Everybody says you should play the long game, but few tell you how. With the Lindy Effect, a simple yet powerful idea, you’ll instantly become a better long-term thinker.
Playing the long game means betting on things that last. Only problem is that we don’t know what will last.
You want to gain knowledge that will stay relevant your entire life, for example, so you’re picking what to read. Which book should you spend your time on? Lindy tells you. You’re thinking about investing in a technology for the long run. How do you pick which one? Lindy also tells you.
The Lindy Effect
In the sixties, a group of comedians used to meet regularly at Lindy’s Deli in New York City. After years in the business, they noticed something peculiar:1 If a show had been running for a long time, it’s likely it would keep running.
The longer something survives, the more likely it is that it will keep surviving in the future. If something has been relevant for 30 years, we can expect it to be relevant for 30 more. This is the Lindy Effect.
Princeton professor Richard Gott tested the Lindy Effect in 1993, predicting which theatre shows would last and which wouldn’t. He was proven right with 95% accuracy.2
But wait, this can’t make sense. Let’s say I asked you to make a long-term investment in one of two people. One is a woman in her twenties, the other a man in his eighties. In this case, you’d pick the young woman. And you’d be right: we can expect the woman to live another sixty years, while the man maybe has another five or ten, even though he has been around for longer. So let me introduce a key distinction.
Something is either perishable or nonperishable. If it’s organic, if it can be physically destroyed, or if it has an expiration date, it’s perishable. You and me are perishable. Our cars and houses are perishable. But the concepts of humanity, cars, and houses are not. A recording of a show can be lost in a fire. The show itself is ephemeral.
The Lindy Effect only applies to nonperishables. We can’t reasonably expect a week-old apple in our cupboard to last one more week. Perishables have a finite life. But we can expect a song that’s been relevant for 25 years to stay relevant for 25 more.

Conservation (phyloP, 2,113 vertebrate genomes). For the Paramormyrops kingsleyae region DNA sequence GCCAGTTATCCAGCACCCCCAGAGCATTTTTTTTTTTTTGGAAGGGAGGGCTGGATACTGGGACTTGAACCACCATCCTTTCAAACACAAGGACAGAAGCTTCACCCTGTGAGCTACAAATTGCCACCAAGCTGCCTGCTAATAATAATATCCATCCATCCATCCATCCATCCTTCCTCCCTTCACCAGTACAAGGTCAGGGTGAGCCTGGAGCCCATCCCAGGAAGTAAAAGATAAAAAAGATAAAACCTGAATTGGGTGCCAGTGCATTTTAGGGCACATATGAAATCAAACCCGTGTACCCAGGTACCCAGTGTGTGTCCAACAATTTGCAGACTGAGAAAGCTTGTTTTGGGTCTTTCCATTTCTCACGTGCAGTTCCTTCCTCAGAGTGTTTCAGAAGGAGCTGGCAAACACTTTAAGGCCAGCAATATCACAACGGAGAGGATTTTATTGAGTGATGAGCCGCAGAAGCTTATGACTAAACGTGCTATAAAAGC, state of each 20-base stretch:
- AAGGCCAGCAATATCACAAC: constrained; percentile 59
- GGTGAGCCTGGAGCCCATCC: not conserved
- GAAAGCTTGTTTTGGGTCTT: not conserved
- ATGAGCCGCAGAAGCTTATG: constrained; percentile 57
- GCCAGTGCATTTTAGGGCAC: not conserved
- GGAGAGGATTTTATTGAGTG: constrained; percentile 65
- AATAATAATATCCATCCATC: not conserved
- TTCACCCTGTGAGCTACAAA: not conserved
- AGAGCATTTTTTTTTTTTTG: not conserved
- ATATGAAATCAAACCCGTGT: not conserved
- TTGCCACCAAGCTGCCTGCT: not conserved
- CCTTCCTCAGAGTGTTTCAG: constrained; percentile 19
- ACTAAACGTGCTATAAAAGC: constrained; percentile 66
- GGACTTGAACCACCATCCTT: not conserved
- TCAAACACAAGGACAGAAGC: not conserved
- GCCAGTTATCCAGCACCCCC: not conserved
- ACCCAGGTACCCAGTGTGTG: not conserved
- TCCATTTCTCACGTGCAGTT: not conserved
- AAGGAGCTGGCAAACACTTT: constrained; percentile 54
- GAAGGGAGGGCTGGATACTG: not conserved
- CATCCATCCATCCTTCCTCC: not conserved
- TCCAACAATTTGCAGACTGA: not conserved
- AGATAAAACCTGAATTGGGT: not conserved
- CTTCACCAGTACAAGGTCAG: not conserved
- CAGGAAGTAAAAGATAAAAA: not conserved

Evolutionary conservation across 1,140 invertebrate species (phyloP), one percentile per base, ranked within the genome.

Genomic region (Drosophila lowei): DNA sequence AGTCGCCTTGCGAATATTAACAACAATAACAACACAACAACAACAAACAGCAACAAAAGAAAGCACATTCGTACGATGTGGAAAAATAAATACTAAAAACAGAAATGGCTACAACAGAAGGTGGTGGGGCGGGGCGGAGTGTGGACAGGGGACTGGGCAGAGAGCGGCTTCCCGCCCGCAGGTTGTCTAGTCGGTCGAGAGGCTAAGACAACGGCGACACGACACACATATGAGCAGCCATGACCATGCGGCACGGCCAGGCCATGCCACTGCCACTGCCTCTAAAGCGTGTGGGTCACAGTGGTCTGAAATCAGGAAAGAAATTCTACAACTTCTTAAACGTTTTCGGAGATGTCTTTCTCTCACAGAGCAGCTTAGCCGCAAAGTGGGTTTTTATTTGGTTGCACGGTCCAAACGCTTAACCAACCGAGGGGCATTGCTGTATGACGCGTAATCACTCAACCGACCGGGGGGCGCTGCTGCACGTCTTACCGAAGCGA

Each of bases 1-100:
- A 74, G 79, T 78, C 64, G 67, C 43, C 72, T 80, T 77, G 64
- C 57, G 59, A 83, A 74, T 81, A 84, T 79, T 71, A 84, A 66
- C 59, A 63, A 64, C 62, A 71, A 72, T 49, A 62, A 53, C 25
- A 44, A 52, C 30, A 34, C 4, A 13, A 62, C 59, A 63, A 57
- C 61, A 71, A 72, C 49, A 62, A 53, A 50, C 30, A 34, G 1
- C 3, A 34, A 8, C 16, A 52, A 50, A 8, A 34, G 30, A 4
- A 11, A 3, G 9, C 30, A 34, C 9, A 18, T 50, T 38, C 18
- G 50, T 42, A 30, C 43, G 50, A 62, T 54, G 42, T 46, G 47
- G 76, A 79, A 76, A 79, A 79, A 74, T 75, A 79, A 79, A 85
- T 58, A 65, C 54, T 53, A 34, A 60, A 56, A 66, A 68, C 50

Now that we have all the information we need, here’s N. N. Taleb’s definition of the Lindy Effect, from Antifragile:
For the perishable, every additional day in its life translates into a shorter additional life expectancy. For the nonperishable, every additional day may imply a longer life expectancy.
Let me make that more concrete with some examples.
Going back to choosing what to learn, a book from the seventies that’s still in print has been relevant for fifty years. According to Lindy, we can expect it to be relevant for fifty more. A book from last year may stay relevant for a long time, but the chances of that happening are low. It’s a riskier bet.
Say you wanted to predict what will still be around in the year 2200. Here’s a table for that:
|Likely Relevant in 2200
|Likely Not Relevant in 2200
|The Wealth of Nations
by A. Smith (1776)
|Capital in the Twenty-First Century
by Thomas Piketty (2013)
|Trains (c. 3838 BC)
by W. A. Mozart (1791)
|I Love It
by Icona Pop (2012)
by W. Shakespeare (c. 1600)
by R. Chavkin (2019)
I’ll remind you that we’re talking about probabilities. Of course there will be exceptions. The Lindy Effect is a heuristic, not a law. Everything that is 200 years old now was, at some point, one year old.
Still, when investing anything, be it time, money, or resources, keep the Lindy Effect top of mind. You’ll be able to cut through the noise to get to the signal, and you’ll be a better long-term thinker.
If you want to know what will be, look at what has been.
- Eliazar, Iddo (2017). Lindy’s Law. Physica A: Statistical Mechanics and its Applications, 486(), 797–805. doi:10.1016/j.physa.2017.05.077